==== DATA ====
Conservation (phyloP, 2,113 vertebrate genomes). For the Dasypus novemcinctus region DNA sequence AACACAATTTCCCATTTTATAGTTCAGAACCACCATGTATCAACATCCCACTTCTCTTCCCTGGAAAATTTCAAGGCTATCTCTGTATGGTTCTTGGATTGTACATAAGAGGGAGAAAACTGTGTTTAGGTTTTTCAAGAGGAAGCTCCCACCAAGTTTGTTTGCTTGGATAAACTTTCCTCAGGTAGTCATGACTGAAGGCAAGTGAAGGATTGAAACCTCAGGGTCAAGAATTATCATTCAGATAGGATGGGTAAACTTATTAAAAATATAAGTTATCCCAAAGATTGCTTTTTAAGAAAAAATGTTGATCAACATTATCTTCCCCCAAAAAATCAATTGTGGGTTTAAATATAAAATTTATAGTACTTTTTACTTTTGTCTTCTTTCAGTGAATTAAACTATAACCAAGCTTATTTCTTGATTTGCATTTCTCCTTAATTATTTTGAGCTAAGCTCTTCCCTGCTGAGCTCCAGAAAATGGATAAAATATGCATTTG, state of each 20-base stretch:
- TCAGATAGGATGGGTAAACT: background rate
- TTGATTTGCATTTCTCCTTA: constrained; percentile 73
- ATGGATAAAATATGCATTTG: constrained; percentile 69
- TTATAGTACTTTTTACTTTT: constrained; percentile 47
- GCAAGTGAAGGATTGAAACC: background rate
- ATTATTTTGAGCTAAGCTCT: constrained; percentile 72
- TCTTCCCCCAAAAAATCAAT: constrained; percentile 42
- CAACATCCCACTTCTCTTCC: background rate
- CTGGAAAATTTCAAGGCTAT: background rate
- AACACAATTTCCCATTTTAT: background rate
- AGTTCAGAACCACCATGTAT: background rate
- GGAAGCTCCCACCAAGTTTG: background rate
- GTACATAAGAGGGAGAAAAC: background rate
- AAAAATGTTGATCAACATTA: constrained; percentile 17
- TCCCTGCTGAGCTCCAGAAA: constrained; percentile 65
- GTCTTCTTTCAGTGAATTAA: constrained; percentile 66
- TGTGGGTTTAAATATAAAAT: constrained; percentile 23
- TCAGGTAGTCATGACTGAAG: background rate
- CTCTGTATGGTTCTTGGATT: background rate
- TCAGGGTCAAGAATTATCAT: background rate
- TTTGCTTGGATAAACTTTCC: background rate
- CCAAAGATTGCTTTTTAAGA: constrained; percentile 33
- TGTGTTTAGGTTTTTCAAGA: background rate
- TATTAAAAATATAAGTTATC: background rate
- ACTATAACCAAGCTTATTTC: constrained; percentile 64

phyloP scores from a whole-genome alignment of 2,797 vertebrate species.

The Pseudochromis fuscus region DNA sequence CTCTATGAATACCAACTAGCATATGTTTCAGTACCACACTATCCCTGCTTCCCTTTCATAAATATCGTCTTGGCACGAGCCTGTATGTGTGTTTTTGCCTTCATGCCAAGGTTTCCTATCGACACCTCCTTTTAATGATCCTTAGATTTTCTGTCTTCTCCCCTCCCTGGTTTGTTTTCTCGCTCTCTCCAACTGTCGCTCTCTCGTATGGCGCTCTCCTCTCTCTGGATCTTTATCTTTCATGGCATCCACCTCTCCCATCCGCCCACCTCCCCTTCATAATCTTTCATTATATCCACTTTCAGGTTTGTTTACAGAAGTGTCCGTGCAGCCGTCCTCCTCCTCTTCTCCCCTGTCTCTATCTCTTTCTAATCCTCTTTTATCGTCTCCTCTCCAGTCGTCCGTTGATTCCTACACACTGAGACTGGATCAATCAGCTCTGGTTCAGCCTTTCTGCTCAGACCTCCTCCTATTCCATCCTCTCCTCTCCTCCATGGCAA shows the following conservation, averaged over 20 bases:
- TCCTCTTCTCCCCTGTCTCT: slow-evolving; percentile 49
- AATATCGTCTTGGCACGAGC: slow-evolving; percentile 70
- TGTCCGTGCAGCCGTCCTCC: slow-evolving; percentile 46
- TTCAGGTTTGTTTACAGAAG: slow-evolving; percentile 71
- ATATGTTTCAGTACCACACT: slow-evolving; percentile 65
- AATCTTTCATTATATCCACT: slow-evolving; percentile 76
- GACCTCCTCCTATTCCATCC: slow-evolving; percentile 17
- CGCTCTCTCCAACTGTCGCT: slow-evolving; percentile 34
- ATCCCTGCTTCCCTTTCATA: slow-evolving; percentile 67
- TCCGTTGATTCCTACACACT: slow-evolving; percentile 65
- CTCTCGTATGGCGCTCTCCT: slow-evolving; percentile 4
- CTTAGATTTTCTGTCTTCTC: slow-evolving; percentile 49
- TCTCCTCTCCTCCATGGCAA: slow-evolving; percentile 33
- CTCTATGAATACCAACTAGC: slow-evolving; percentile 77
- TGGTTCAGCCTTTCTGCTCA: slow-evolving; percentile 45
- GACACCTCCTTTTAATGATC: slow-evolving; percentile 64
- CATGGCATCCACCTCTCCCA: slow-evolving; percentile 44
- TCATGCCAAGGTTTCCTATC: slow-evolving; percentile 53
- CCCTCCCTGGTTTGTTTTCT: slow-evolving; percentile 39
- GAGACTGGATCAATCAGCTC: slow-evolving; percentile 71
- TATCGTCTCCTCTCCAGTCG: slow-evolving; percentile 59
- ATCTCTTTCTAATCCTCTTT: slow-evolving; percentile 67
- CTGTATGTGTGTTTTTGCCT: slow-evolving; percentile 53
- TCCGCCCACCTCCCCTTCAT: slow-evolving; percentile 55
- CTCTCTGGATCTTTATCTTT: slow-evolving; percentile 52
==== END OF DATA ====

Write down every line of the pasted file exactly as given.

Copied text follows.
Conservation (phyloP, 2,113 vertebrate genomes). For the Dasypus novemcinctus region DNA sequence AACACAATTTCCCATTTTATAGTTCAGAACCACCATGTATCAACATCCCACTTCTCTTCCCTGGAAAATTTCAAGGCTATCTCTGTATGGTTCTTGGATTGTACATAAGAGGGAGAAAACTGTGTTTAGGTTTTTCAAGAGGAAGCTCCCACCAAGTTTGTTTGCTTGGATAAACTTTCCTCAGGTAGTCATGACTGAAGGCAAGTGAAGGATTGAAACCTCAGGGTCAAGAATTATCATTCAGATAGGATGGGTAAACTTATTAAAAATATAAGTTATCCCAAAGATTGCTTTTTAAGAAAAAATGTTGATCAACATTATCTTCCCCCAAAAAATCAATTGTGGGTTTAAATATAAAATTTATAGTACTTTTTACTTTTGTCTTCTTTCAGTGAATTAAACTATAACCAAGCTTATTTCTTGATTTGCATTTCTCCTTAATTATTTTGAGCTAAGCTCTTCCCTGCTGAGCTCCAGAAAATGGATAAAATATGCATTTG, state of each 20-base stretch:
- TCAGATAGGATGGGTAAACT: background rate
- TTGATTTGCATTTCTCCTTA: constrained; percentile 73
- ATGGATAAAATATGCATTTG: constrained; percentile 69
- TTATAGTACTTTTTACTTTT: constrained; percentile 47
- GCAAGTGAAGGATTGAAACC: background rate
- ATTATTTTGAGCTAAGCTCT: constrained; percentile 72
- TCTTCCCCCAAAAAATCAAT: constrained; percentile 42
- CAACATCCCACTTCTCTTCC: background rate
- CTGGAAAATTTCAAGGCTAT: background rate
- AACACAATTTCCCATTTTAT: background rate
- AGTTCAGAACCACCATGTAT: background rate
- GGAAGCTCCCACCAAGTTTG: background rate
- GTACATAAGAGGGAGAAAAC: background rate
- AAAAATGTTGATCAACATTA: constrained; percentile 17
- TCCCTGCTGAGCTCCAGAAA: constrained; percentile 65
- GTCTTCTTTCAGTGAATTAA: constrained; percentile 66
- TGTGGGTTTAAATATAAAAT: constrained; percentile 23
- TCAGGTAGTCATGACTGAAG: background rate
- CTCTGTATGGTTCTTGGATT: background rate
- TCAGGGTCAAGAATTATCAT: background rate
- TTTGCTTGGATAAACTTTCC: background rate
- CCAAAGATTGCTTTTTAAGA: constrained; percentile 33
- TGTGTTTAGGTTTTTCAAGA: background rate
- TATTAAAAATATAAGTTATC: background rate
- ACTATAACCAAGCTTATTTC: constrained; percentile 64

phyloP scores from a whole-genome alignment of 2,797 vertebrate species.

The Pseudochromis fuscus region DNA sequence CTCTATGAATACCAACTAGCATATGTTTCAGTACCACACTATCCCTGCTTCCCTTTCATAAATATCGTCTTGGCACGAGCCTGTATGTGTGTTTTTGCCTTCATGCCAAGGTTTCCTATCGACACCTCCTTTTAATGATCCTTAGATTTTCTGTCTTCTCCCCTCCCTGGTTTGTTTTCTCGCTCTCTCCAACTGTCGCTCTCTCGTATGGCGCTCTCCTCTCTCTGGATCTTTATCTTTCATGGCATCCACCTCTCCCATCCGCCCACCTCCCCTTCATAATCTTTCATTATATCCACTTTCAGGTTTGTTTACAGAAGTGTCCGTGCAGCCGTCCTCCTCCTCTTCTCCCCTGTCTCTATCTCTTTCTAATCCTCTTTTATCGTCTCCTCTCCAGTCGTCCGTTGATTCCTACACACTGAGACTGGATCAATCAGCTCTGGTTCAGCCTTTCTGCTCAGACCTCCTCCTATTCCATCCTCTCCTCTCCTCCATGGCAA shows the following conservation, averaged over 20 bases:
- TCCTCTTCTCCCCTGTCTCT: slow-evolving; percentile 49
- AATATCGTCTTGGCACGAGC: slow-evolving; percentile 70
- TGTCCGTGCAGCCGTCCTCC: slow-evolving; percentile 46
- TTCAGGTTTGTTTACAGAAG: slow-evolving; percentile 71
- ATATGTTTCAGTACCACACT: slow-evolving; percentile 65
- AATCTTTCATTATATCCACT: slow-evolving; percentile 76
- GACCTCCTCCTATTCCATCC: slow-evolving; percentile 17
- CGCTCTCTCCAACTGTCGCT: slow-evolving; percentile 34
- ATCCCTGCTTCCCTTTCATA: slow-evolving; percentile 67
- TCCGTTGATTCCTACACACT: slow-evolving; percentile 65
- CTCTCGTATGGCGCTCTCCT: slow-evolving; percentile 4
- CTTAGATTTTCTGTCTTCTC: slow-evolving; percentile 49
- TCTCCTCTCCTCCATGGCAA: slow-evolving; percentile 33
- CTCTATGAATACCAACTAGC: slow-evolving; percentile 77
- TGGTTCAGCCTTTCTGCTCA: slow-evolving; percentile 45
- GACACCTCCTTTTAATGATC: slow-evolving; percentile 64
- CATGGCATCCACCTCTCCCA: slow-evolving; percentile 44
- TCATGCCAAGGTTTCCTATC: slow-evolving; percentile 53
- CCCTCCCTGGTTTGTTTTCT: slow-evolving; percentile 39
- GAGACTGGATCAATCAGCTC: slow-evolving; percentile 71
- TATCGTCTCCTCTCCAGTCG: slow-evolving; percentile 59
- ATCTCTTTCTAATCCTCTTT: slow-evolving; percentile 67
- CTGTATGTGTGTTTTTGCCT: slow-evolving; percentile 53
- TCCGCCCACCTCCCCTTCAT: slow-evolving; percentile 55
- CTCTCTGGATCTTTATCTTT: slow-evolving; percentile 52